This bill, sponsored by Senator Howard Stephenson, was discussed at length in the Senate Education Committee. Concerns were raised by charter and public schools about how IEP and IB requirements could be met and maintained through online programs. The majority of online programs are through local school districts; however, some are provided by for-profit, out-of-state companies. The core may not match Utah's core and the courses may not be taught by highly-qualified teachers. Senator Stephenson would like to see high school students have a "credit card" where they could shop for the classes they want.
Kory Holdaway with UEA stated that education will look different in the future, but technology will not replace a teacher. Senator Stephenson stated that the money goes to districts, but Kory said he heard that more money was going to private providers. Quality of online education needs to be monitored to make sure skills are being learned through the online experience. We do not want to do a disservice to our students. Accountability needs to be in place. He is also concerned about a 72-hour requirement for local districts to respond to an online provider about if the district will carry that online class.
A taxpayer said she doesn't want to pay more for students who choose to take more expensive online classes. Students who transfer mid-term from online to a local district lose the funding.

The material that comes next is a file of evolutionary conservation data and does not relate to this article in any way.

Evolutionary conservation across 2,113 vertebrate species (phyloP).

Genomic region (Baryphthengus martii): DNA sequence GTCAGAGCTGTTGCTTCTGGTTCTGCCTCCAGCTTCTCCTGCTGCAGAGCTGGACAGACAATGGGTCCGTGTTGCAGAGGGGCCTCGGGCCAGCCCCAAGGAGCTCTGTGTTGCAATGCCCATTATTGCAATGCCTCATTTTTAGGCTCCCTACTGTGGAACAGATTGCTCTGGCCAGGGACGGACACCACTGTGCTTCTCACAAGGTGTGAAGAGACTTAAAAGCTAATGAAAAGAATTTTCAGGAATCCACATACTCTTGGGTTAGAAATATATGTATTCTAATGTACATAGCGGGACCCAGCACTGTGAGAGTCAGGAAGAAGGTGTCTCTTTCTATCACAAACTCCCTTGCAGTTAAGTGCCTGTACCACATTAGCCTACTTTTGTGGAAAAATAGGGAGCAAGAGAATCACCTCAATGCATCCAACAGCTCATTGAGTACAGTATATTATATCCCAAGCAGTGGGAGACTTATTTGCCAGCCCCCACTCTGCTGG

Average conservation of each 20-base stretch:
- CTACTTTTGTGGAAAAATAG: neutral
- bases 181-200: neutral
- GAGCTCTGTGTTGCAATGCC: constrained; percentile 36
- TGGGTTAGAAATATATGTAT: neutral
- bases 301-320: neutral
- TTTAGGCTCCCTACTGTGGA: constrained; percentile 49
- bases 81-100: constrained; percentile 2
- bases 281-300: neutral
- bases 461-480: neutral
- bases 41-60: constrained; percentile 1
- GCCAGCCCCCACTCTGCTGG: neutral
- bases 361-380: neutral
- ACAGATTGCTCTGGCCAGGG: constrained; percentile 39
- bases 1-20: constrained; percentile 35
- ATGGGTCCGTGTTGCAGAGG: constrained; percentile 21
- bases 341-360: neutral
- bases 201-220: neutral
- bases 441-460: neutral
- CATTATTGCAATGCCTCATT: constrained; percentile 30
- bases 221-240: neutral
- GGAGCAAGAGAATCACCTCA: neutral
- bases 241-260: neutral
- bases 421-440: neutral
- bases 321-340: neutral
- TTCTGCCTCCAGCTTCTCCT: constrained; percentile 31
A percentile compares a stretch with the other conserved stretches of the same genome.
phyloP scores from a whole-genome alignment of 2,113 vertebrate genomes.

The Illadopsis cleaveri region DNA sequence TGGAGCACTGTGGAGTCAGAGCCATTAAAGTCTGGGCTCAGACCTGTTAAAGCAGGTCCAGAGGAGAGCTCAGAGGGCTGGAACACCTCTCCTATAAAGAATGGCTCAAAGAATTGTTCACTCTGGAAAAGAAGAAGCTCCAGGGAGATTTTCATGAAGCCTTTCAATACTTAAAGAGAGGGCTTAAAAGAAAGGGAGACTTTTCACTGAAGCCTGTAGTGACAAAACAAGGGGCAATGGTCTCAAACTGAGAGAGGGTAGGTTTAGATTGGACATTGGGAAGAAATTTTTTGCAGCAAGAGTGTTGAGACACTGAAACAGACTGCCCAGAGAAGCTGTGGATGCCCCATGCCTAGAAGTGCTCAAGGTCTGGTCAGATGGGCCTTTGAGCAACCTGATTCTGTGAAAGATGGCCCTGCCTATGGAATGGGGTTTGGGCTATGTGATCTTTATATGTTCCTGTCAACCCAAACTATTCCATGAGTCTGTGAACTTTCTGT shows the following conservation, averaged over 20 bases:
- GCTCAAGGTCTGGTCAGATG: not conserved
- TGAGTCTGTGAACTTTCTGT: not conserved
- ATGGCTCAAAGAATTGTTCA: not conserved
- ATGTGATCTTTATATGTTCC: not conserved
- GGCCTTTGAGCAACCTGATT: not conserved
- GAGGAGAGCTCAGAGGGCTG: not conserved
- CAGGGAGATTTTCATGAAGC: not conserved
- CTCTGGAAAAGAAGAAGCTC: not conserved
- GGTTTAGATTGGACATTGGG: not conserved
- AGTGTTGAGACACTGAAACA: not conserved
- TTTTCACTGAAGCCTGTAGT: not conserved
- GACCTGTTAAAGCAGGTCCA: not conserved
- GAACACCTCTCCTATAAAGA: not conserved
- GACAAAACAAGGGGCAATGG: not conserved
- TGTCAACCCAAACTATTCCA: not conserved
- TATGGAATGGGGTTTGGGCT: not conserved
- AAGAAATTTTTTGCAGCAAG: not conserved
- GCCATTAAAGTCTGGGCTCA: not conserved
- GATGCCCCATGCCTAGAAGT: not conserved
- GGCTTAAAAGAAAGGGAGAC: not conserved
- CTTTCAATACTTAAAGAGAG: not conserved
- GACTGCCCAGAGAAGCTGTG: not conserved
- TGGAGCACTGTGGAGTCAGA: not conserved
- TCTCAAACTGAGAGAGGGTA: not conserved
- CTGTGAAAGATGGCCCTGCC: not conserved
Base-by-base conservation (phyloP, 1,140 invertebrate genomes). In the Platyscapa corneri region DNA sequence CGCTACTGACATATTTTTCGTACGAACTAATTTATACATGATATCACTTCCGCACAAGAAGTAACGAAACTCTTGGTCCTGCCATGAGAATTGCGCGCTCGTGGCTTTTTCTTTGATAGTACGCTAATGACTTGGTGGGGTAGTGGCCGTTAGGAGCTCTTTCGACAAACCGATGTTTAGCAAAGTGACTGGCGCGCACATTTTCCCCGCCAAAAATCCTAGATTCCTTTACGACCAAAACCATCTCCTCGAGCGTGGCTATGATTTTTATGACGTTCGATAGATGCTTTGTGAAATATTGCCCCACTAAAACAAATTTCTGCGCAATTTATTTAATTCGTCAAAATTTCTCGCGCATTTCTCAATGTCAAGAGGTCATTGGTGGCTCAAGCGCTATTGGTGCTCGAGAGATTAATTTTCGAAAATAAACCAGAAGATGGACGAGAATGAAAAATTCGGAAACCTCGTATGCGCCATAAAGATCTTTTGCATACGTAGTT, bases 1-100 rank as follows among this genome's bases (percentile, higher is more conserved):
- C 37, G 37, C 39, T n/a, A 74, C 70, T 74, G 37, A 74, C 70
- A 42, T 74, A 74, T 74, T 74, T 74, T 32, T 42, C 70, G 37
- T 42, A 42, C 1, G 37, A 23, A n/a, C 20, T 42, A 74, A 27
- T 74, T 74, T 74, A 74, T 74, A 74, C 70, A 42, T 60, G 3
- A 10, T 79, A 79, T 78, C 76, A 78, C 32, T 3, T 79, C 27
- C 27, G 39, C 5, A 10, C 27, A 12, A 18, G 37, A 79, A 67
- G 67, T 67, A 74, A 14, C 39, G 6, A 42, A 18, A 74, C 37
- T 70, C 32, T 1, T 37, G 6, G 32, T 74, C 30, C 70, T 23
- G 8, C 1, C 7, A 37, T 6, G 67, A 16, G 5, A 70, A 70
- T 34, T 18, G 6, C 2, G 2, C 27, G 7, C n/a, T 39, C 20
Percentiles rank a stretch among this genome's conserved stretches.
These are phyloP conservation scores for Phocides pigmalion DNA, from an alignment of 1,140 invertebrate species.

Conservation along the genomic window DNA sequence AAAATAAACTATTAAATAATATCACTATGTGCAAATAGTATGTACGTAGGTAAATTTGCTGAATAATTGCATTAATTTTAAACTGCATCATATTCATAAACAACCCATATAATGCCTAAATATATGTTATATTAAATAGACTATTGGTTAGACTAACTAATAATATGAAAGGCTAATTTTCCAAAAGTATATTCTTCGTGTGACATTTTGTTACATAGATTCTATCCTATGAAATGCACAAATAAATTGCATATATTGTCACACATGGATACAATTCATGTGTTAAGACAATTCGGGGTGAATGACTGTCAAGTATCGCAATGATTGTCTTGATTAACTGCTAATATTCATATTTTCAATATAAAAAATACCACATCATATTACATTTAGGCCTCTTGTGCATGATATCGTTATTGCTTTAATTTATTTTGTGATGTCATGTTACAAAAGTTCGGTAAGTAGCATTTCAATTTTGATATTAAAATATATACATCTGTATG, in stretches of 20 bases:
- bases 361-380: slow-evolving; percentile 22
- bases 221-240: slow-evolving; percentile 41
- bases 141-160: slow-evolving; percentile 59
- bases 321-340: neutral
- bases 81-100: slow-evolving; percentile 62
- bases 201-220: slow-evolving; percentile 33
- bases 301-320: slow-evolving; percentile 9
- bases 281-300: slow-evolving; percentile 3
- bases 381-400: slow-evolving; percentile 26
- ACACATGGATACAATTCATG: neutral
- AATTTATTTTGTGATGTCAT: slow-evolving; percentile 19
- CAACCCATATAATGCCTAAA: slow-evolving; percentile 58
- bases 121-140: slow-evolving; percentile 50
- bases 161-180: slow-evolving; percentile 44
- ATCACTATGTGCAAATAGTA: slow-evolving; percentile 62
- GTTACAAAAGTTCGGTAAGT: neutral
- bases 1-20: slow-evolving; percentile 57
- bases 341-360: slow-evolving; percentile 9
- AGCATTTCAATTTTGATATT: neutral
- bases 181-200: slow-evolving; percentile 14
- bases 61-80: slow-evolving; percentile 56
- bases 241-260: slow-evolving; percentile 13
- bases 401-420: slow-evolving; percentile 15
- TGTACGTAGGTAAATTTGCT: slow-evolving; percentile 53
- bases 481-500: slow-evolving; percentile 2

Sharon Gallagher-Fishbaugh spoke about how students learning needs should be put at the forefront.
A parent and former teacher from Davis District is concerned about the funding formula. Apparently there is a $50 bonus to online providers for each student that scores a "4" or at the highest level on an exam. She suggested this be done for public education. Would it be sustainable?
Martel Menlove, Deputy Superintendent at the State Office of Education, would like to see more support for Utah's Online High School that has been in place for about 10 years.
Judi Clark from Parents for Choice in Education says they are able to provide information for parents and students on which courses would be meet the students' needs. She is supportive of the cost structure within the bill.
Committee Chair Senator Osmond summarized the concerns of funding, timing of funding for planning purposes, quality of content and instructors, and bonus is not provided for public education.
Senator Stephenson responded that districts and charters must monitor the quality of online providers they allow students access to. He wants a market, competitive price structure, which he believes is a better model. He said he will work with groups to address IEP and IB questions. He said Utah has been recognized internationally for the online work we are doing.
Senator Thatcher does not want to hold the bill, because it helps refine the Online Education bill from last year. Senator Morgan supports online education; however, she requests that the bill be held in committee so Senator Stephenson can make needed changes. Senator Osmond supports bill, but also thinks there are some problems that need to be worked out before going to the floor. He will support keeping the bill in committee. The bill was passed out of committee with a favorable recommendation. Senators Osmond and Morgan voted against this recommendation.